American Birding Podcast



Blog Birding #418

As Bald Eagle populations continue to rebound, some pairs have to move into more developed areas to nest, causing complications for humans and eagles. Get the scoop at 

Some eagle lovers have blocked traffic by setting up tripods in the middle of the road; others have tossed rocks at the eagles to get them to turn around and face a camera. A few have been cited for trespassing.

The Bahama Nuthatch, whose continued existence is in doubt following Hurricane Dorian, was first described by none other than James Bond. Jim Wright has more at The Real James Bond. 

“The bird is a close relative of the Brown-headed Nuthatch of the southeastern United States, and many ornithologists consider it a distinct species. The Bahama nuthatch is the only member of that family found in the West Indies, and now is in such decline that it was feared to be extinct following a 2016 hurricane.”

The hope, following the release of the 3 Billion Birds study released earlier this month, is that such a dramatic finding may shock people in caring more about declining bird populations. Matt Mendenhall explains at Birdwatching Daily.

“Yes, this is a game-changer because it is not just endangered birds declining — it’s nearly all birds,” says Steve Holmer, a vice president at American Bird Conservancy. “The public is mobilizing to oppose climate change, harmful drilling policies, and species loss. Endless deregulation must give way to a new era of implementing smart solutions that prevent wildlife impacts and habitat loss.”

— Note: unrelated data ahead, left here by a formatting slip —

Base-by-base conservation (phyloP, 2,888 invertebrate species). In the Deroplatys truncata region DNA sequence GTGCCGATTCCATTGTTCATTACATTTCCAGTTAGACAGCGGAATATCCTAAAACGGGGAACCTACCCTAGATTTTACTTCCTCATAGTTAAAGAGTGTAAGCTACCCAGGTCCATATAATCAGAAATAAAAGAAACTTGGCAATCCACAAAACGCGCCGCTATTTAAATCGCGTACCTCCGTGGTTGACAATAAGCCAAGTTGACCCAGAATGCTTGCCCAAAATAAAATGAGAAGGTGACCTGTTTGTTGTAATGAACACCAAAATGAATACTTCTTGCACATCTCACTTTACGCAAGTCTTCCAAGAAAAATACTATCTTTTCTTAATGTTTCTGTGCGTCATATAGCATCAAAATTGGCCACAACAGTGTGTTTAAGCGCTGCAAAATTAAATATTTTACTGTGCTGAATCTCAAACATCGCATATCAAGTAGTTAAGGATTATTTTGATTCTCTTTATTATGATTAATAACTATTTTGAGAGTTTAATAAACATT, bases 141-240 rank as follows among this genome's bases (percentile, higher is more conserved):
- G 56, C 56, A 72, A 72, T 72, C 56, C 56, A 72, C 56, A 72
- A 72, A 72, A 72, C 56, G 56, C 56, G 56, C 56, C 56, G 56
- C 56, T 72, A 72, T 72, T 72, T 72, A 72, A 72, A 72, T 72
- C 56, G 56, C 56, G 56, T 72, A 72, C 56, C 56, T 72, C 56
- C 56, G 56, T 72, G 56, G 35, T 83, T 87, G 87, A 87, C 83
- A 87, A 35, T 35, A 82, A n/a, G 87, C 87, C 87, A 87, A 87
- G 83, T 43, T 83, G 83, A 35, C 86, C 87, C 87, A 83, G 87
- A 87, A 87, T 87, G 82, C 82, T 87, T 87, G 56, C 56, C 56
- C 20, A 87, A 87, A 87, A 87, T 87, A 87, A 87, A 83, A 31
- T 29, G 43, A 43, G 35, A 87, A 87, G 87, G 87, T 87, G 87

Fall migration is on, and birds are streaming out of the northern parts of the continent. At Birds Canada, Tim Hopwood shares a photo album of some of the departing birds.

Another busy summer, and a big burst of southward songbird migration action at the end. Here are a few of my pics from the past few weeks as I attempted to capture some of the songbirds coming through southern Alberta…and my favourite would have to be this young Chestnut-sided Warbler whom I captured a split second before it reduced the local mosquito population by one.

Mark Dennis of Cape Sable Birding attempts a digital investigation of a very unusual Empidonax flycatcher.

Empidonax flycatchers, who thought they were a good idea? The curse of the jobbing birder is the silent empid in autumn. Normally you would just lump (dirty word) our default Alder with the less than common Willow as a Trail’s, just like the old days before people realised that they sounded significantly different. Nowadays people also go at great lengths to come up with ways to decipher the ID of a silent empid, but it is something of a tortuous task. Why you would bother is another thing, why not just click ‘Trail’s’ and go back to your Cocoa? Well, sometimes it just doesn’t look right for Trail’s either and you have to bite the empid ID bullet.